Packager Shell Object being used as Infection Vector

Today, something interesting came across my desk. A user forwarded me an email that claimed to be an invoice and attached to it was a word document. At first, I was excited to take a look at another malicious office macro. When I opened the document, I was kind of let down. All I saw was an embedded Excel file:

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Looking at the properties of that file, I quickly noticed that it wasn’t an excel file at all. When you double click on that file, you will notice that a VBScript file gets dropped into AppData\Local\Temp.

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When I opened the VBScript file, this is what I saw:

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I should note that I do not do malware analysis nor do I work in a full fledged security job. I just work the helpdesk. Since I have other stuff to do, I took a shortcut when analyzing this code. The part I was interested in is the “CreateObject” portion at the top. I set the first portion of that line to a variable and echoed it back:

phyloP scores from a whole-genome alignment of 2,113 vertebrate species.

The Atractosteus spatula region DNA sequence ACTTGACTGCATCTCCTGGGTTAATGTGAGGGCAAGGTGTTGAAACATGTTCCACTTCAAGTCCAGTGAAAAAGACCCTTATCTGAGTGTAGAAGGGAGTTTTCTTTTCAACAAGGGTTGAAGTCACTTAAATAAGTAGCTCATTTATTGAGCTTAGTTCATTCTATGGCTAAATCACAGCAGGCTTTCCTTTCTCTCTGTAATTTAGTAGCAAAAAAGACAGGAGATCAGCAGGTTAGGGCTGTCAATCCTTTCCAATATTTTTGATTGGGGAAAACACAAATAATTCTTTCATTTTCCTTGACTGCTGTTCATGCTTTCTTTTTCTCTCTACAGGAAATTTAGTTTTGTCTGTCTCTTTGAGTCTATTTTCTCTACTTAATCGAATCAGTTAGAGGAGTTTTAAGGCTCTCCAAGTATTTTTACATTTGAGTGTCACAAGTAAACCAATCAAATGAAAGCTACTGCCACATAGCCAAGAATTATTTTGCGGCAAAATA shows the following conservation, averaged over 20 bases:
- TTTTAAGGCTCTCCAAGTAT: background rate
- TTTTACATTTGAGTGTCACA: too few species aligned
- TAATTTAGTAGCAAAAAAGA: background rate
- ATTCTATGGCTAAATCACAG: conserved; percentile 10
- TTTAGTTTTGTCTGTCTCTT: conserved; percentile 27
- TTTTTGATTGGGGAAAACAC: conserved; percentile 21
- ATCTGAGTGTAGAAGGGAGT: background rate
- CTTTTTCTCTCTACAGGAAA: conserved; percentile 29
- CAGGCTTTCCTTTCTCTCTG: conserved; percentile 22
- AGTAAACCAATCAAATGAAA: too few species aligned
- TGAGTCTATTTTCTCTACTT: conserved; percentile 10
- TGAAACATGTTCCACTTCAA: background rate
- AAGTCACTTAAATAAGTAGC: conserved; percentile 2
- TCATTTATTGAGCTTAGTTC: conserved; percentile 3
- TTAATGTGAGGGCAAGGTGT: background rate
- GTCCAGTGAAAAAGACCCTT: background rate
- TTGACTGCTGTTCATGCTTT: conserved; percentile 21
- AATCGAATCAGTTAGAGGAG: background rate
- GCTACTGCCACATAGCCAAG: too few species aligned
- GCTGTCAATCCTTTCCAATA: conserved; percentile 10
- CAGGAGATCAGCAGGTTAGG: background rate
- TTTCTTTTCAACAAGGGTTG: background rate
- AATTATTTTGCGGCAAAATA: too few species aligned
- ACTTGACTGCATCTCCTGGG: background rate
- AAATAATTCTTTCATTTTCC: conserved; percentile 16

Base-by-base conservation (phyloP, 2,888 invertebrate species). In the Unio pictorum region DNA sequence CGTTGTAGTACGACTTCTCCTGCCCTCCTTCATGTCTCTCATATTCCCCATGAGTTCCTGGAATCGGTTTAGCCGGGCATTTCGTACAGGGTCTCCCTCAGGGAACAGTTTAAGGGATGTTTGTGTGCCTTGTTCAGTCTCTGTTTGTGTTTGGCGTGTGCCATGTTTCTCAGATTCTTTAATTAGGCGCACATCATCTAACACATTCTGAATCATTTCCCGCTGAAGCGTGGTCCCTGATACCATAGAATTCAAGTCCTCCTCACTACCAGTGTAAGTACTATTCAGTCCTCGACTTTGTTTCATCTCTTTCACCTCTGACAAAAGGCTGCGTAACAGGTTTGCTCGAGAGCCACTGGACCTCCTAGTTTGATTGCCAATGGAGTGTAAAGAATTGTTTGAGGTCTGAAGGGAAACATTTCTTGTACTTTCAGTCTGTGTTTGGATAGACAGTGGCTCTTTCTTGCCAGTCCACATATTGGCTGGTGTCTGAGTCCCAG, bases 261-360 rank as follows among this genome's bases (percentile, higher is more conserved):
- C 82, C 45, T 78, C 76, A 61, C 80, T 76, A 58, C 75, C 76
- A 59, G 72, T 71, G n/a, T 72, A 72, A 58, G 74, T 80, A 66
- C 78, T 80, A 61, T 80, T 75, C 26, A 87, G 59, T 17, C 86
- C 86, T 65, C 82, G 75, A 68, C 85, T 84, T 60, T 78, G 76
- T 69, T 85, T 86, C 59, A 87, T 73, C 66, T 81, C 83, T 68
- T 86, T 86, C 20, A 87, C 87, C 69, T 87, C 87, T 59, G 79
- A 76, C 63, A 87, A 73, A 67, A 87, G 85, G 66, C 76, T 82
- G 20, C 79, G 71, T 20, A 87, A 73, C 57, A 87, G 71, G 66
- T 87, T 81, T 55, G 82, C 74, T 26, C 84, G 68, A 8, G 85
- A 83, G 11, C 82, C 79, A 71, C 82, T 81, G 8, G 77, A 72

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Here is the result:

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I did the same for the “run” portion of the “CreateObject” line:

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And the result:

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It appears that the attackers are disguising VBScript files as Excel files. When you double-click on the embedded file, it saves the VBScript file to %Temp% and runs. It then uses the well-known Powershell Cradle to fetch the payloads.

 

Just another interesting way attackers are combining and using Microsoft Office, VBScript and Powershell as an infection vector.

The SHA256 of the initial document is here: 9e73ab4798b8fb49645e2cbb54d6e85e396ef14feb43b5f53d555e92274e92aa

 

The SHA265 of the VBScript file is here:

b9b4d926ad3396440f775300960396429c102a0aac18da5733b47449ad4bf801

 

-Matt N. (@enigma0x3)

5 thoughts on “Packager Shell Object being used as Infection Vector

  1. Very nice investigation, but if you upload and check the file on the VirusTotal he has Detection ratio: 24/57 instead of 1/57 from the hash that you mention on your article. What did it changed on it?

    Thanks

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